• Once the secret has been determined, it may be used by the encryption engines 1660 and 1661 to encrypt and decrypt data directly. Alternatively, in one embodiment, the encryption engines 1660-1661 send commands to the KSGMs 1640-1641 to generate a new key stream using the secret to encrypt/decrypt each data packet (i.e., a new key stream data structure is generated for each packet). In particular, one embodiment of the key stream generation module 1640-1641 implements a Galois/Counter Mode (GCM) in which a counter value is incremented for each data packet and is used in combination with the secret to generate the key stream. Thus, to transmit a data packet to the IoT service 120, the encryption engine 1661 of the IoT device 101 uses the secret and the current counter value to cause the KSGMs 1640-1641 to generate a new key stream and increment the counter value for generating the next key stream. The newly-generated key stream is then used to encrypt the data packet prior to transmission to the IoT service 120. In one embodiment, the key stream is XORed with the data to generate the encrypted data packet. In one embodiment, the IoT device 101 transmits the counter value with the encrypted data packet to the IoT service 120. The encryption engine 1660 on the IoT service then communicates with the KSGM 1640 which uses the received counter value and the secret to generate the key stream (which should be the same key stream because the same secret and counter value are used) and uses the generated key stream to decrypt the data packet.
  • In one embodiment, data packets transmitted from the IoT service 120 to the IoT device 101 are encrypted in the same manner. Specifically, a counter is incremented for each data packet and used along with the secret to generate a new key stream. The key stream is then used to encrypt the data (e.g., performing an XOR of the data and the key stream) and the encrypted data packet is transmitted with the counter value to the IoT device 101. The encryption engine 1661 on the IoT device 101 then communicates with the KSGM 1641 which uses the counter value and the secret to generate the same key stream which is used to decrypt the data packet. Thus, in this embodiment, the encryption engines 1660-1661 use their own counter values to generate a key stream to encrypt data and use the counter values received with the encrypted data packets to generate a key stream to decrypt the data.
  • In one embodiment, each encryption engine 1660-1661 keeps track of the last counter value it received from the other and includes sequencing logic to detect whether a counter value is received out of sequence or if the same counter value is received more than once. If a counter value is received out of sequence, or if the same counter value is received more than once, this may indicate that a replay attack is being attempted. In response, the encryption engines 1660-1661 may disconnect from the communication channel and/or may generate a security alert.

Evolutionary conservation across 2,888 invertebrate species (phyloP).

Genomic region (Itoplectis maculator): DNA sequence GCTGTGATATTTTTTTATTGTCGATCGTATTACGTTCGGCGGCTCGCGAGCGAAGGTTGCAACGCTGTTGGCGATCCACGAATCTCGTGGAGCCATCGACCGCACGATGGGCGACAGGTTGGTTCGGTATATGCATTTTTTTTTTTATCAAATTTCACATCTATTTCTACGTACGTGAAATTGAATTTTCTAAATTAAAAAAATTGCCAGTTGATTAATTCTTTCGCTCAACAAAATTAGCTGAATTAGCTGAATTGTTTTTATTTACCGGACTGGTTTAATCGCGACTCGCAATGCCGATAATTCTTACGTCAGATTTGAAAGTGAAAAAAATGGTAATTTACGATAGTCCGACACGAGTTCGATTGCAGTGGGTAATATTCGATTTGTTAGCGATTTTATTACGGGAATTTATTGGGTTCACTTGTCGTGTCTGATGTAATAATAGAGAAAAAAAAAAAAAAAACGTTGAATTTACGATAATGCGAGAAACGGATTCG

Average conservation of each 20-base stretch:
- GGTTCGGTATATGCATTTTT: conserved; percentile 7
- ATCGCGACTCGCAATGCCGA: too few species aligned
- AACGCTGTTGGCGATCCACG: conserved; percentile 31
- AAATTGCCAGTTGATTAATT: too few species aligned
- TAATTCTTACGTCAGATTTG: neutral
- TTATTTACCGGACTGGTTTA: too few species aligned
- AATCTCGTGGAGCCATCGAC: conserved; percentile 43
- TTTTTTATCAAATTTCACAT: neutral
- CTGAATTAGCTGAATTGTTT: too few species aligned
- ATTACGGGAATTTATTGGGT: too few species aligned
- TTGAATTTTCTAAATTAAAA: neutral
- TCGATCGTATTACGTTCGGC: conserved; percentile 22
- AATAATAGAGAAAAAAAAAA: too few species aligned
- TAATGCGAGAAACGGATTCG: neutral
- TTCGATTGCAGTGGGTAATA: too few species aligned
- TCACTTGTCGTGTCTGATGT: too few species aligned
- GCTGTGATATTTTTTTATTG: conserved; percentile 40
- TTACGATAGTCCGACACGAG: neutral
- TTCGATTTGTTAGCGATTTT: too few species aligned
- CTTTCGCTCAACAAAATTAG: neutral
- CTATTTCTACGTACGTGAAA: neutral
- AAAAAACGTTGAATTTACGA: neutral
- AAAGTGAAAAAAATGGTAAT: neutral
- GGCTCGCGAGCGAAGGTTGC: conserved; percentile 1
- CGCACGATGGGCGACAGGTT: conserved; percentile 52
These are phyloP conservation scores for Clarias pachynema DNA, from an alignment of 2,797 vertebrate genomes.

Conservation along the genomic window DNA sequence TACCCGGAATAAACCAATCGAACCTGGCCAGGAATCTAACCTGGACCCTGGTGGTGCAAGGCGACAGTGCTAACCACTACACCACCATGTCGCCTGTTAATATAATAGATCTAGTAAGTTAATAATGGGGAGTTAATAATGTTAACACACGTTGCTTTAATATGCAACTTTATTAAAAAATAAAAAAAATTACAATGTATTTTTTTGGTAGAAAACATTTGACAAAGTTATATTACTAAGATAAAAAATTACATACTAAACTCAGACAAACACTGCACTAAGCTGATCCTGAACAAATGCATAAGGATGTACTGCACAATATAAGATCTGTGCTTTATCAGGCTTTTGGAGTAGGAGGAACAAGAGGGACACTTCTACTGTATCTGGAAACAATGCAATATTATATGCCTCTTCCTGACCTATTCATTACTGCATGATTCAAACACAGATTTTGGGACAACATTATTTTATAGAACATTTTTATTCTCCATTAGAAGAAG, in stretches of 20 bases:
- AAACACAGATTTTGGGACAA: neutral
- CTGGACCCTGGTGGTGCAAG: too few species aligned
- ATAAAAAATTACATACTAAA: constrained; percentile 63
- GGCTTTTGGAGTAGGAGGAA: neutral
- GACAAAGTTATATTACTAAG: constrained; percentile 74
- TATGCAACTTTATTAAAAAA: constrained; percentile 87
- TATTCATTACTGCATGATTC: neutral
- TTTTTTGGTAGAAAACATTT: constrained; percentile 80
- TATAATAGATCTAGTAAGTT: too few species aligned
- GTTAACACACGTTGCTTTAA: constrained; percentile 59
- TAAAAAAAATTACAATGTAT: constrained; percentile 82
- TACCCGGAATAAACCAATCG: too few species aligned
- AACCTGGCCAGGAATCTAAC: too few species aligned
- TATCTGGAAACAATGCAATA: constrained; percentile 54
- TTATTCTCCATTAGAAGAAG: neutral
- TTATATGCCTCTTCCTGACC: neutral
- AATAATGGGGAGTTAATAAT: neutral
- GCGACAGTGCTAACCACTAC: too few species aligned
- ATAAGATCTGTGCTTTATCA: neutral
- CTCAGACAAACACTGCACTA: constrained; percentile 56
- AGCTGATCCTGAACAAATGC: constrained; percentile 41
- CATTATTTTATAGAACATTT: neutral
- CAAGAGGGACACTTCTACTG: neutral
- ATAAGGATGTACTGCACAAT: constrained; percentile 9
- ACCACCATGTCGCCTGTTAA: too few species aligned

• FIG. 18 illustrates an exemplary encrypted data packet employed in one embodiment of the invention comprising a 4-byte counter value 1800, a variable-sized encrypted data field 1801, and a 6-byte tag 1802. In one embodiment, the tag 1802 comprises a checksum value to validate the decrypted data (once it has been decrypted).
  • As mentioned, in one embodiment, the session public/private key pairs 1650-1651 exchanged between the IoT service 120 and IoT device 101 may be generated periodically and/or in response to the initiation of each new communication session.
  • One embodiment of the invention implements additional techniques for authenticating sessions between the IoT service 120 and IoT device 101. In particular, in one embodiment, hierarchy of public/private key pairs is used including a master key pair, a set of factory key pairs, and a set of IoT service key pairs, and a set of IoT device key pairs. In one embodiment, the master key pair comprises a root of trust for all of the other key pairs and is maintained in a single, highly secure location (e.g., under the control of the organization implementing the IoT systems described herein). The master private key may be used to generate signatures over (and thereby authenticate) various other key pairs such as the factory key pairs. The signatures may then be verified using the master public key. In one embodiment, each factory which manufactures IoT devices is assigned its own factory key pair which may then be used to authenticate IoT service keys and IoT device keys. For example, in one embodiment, a factory private key is used to generate a signature over IoT service public keys and IoT device public keys. These signature may then be verified using the corresponding factory public key. Note that these IoT service/device public keys are not the same as the “session” public/private keys described above with respect to FIGS. 16A-B. The session public/private keys described above are temporary (i.e., generated for a service/device session) while the IoT service/device key pairs are permanent (i.e., generated at the factory).